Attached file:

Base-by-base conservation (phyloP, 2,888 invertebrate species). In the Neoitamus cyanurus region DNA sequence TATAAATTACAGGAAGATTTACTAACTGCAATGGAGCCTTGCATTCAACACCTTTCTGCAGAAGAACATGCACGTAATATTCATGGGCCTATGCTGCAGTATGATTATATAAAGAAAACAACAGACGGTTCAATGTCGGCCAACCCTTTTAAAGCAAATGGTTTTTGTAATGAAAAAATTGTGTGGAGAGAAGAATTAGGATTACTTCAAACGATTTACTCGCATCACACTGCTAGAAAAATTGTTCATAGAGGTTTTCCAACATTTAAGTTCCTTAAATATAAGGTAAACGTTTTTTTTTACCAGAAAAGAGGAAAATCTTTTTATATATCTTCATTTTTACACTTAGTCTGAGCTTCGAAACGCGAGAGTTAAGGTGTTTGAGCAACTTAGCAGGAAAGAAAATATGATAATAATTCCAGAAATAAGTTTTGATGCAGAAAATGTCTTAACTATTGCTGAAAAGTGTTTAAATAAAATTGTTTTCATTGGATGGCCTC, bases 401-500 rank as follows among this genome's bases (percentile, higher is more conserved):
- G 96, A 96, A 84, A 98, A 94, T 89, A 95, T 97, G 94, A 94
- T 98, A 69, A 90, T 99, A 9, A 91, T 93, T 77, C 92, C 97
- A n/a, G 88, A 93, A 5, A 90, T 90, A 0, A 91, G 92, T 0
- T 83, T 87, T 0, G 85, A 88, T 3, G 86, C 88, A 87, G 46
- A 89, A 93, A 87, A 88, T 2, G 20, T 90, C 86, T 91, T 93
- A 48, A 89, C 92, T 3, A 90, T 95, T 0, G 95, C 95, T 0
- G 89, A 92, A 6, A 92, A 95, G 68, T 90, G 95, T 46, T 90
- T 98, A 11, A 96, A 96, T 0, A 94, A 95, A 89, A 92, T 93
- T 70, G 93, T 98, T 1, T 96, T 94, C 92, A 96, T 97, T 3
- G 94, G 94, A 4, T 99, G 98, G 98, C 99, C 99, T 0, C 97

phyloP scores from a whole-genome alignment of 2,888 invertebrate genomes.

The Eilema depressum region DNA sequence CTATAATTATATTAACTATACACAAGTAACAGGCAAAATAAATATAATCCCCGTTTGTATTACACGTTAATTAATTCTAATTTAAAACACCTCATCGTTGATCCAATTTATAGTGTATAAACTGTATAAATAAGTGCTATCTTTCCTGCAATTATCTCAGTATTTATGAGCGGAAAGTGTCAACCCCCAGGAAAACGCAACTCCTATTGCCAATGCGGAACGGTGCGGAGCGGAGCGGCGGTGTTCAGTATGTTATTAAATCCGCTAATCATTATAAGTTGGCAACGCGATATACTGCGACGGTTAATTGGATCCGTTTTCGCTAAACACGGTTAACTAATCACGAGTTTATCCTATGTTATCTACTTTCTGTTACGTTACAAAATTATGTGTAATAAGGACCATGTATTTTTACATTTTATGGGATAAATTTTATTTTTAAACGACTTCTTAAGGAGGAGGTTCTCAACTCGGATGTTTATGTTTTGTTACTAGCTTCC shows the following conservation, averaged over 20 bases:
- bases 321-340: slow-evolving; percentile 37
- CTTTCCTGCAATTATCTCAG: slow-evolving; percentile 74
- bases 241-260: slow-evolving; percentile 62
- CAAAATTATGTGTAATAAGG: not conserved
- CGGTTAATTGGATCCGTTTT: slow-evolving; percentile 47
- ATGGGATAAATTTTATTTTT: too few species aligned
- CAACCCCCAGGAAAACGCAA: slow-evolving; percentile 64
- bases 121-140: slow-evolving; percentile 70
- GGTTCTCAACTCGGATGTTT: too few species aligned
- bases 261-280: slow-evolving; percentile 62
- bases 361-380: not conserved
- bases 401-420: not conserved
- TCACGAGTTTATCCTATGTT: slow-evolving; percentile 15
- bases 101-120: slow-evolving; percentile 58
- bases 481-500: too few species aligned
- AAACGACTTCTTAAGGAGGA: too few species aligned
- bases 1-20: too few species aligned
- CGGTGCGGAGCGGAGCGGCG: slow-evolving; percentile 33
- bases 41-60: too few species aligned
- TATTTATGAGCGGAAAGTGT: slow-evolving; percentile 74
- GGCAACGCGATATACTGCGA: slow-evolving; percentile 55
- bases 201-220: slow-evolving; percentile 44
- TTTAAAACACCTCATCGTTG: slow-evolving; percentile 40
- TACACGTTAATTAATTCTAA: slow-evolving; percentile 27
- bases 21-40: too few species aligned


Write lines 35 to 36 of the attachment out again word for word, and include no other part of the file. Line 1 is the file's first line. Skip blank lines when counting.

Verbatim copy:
- bases 201-220: slow-evolving; percentile 44
- TTTAAAACACCTCATCGTTG: slow-evolving; percentile 40